The California Energy Commission (CEC) is facing a lawsuit over its siting of natural gas-fired power plants in the state of California. Plaintiffs are saying that compared to other state agencies, the CEC's siting decisions are almost immune from citizen legal challenges -- even if those decisions are badly flawed.
Unlike other state agencies, whose decisions can be challenged by citizens bringing suit in the local Superior Court, CEC power plant siting decisions can only be challenged in the State Supreme Court. That's as a result of a state law passed in 2001, California Public Resources Code Section 25531, that also limits the kinds of evidence citizens and their attorneys can introduce in challenges to CEC decisions.
Citizens' and environmentalist groups claim that law sets up the CEC as a quasi-judicial agency answerable only to itself, a violation of the state's Separation of Powers law. The lawsuit, brought by the groups Center for Biological Diversity (CBD) and Communities for a Better Environment (CBE) in the California Superior Court in Alameda County, asks that Section 25531 be declared unconstitutional and set aside, allowing people to challenge CEC siting decisions in their local Superior Court.
The groups are represented in court by attorneys from CBE and the public interest law firm Earthjustice.
"Families in surrounding neighborhoods of proposed power plants and cities alike have been frustrated for years by the lack of judicial review of Energy Commission siting and permitting decisions," said Earthjustice attorney Will Rostov. "When communities are denied their day in court, democracy unravels and pollution ensues."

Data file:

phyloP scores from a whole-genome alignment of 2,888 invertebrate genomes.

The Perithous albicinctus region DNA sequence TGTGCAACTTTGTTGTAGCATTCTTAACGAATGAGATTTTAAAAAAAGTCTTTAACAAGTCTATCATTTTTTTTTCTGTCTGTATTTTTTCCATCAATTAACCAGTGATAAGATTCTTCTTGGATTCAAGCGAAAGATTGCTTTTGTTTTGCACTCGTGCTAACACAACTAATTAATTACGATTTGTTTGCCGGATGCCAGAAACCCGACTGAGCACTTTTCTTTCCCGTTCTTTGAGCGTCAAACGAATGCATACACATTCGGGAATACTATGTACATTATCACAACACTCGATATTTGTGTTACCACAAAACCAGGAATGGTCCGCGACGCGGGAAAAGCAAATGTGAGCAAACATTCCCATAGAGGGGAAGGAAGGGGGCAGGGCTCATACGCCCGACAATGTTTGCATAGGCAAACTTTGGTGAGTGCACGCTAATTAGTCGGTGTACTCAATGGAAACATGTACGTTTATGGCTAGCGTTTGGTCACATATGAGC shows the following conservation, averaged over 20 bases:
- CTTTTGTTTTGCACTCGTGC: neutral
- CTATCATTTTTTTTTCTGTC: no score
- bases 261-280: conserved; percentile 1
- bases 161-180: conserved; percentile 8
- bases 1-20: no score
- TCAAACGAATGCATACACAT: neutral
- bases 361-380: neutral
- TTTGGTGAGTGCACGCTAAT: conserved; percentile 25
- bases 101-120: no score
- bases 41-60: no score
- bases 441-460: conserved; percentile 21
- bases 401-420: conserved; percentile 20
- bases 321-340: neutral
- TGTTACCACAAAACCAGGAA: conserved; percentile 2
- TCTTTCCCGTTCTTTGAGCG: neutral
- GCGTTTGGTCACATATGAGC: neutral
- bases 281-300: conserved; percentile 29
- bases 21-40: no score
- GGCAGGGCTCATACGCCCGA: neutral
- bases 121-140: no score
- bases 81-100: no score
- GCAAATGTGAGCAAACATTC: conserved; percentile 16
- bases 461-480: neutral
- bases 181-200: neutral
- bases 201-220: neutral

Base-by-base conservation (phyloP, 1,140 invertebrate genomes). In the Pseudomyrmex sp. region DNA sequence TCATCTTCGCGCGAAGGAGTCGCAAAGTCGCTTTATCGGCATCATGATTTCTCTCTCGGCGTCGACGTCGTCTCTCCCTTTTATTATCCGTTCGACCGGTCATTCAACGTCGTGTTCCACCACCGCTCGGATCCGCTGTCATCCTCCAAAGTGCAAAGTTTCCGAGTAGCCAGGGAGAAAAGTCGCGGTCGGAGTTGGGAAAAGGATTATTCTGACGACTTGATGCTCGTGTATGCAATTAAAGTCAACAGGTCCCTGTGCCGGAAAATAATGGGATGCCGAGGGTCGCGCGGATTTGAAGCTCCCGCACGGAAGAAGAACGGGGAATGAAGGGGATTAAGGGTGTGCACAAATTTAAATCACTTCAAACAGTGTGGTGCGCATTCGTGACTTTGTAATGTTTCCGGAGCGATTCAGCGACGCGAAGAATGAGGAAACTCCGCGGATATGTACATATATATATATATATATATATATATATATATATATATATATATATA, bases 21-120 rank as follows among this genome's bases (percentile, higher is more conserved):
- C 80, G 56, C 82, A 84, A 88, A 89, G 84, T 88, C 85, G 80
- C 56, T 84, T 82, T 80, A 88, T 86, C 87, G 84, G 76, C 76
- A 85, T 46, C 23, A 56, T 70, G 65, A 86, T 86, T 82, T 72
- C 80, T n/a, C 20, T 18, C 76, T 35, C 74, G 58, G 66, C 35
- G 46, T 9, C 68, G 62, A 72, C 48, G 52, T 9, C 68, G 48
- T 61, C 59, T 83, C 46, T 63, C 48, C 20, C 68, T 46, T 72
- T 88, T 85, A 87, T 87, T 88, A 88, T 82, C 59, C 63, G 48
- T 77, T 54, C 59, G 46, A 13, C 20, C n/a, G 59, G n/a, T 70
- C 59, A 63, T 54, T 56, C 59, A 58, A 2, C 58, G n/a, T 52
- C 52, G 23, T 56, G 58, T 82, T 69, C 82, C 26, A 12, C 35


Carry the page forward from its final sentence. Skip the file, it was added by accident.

(Clean energy mavens may remember Rostov from his role leading the legal team that blocked the expansion of Chevron's refinery in the East Bay Area city of Richmond.)
"The energy industry will continue building plants we don't need in places they don't belong until people have the right to oppose bad decisions by the government agency approving these polluting facilities," said Kassie Siegel, director of the CBD's Climate Law Institute. "We filed this case because the need for meaningful public involvement in decisions affecting California's energy future is more urgent than ever."
The lawsuit focuses on gas-fired power plants, which are some of the largest single-point sources of pollution likely to be built in the state in the future as a result of the state's shift away from coal. But as the CEC's authority extends to all heat-related power plants with a nameplate capacity of 50 megawatts or greater, a win by the plaintiffs could apply to decisions involving just about any kind of technology other than photovoltaic solar or wind turbines -- for instance, solar thermal, biomass, and geothermal.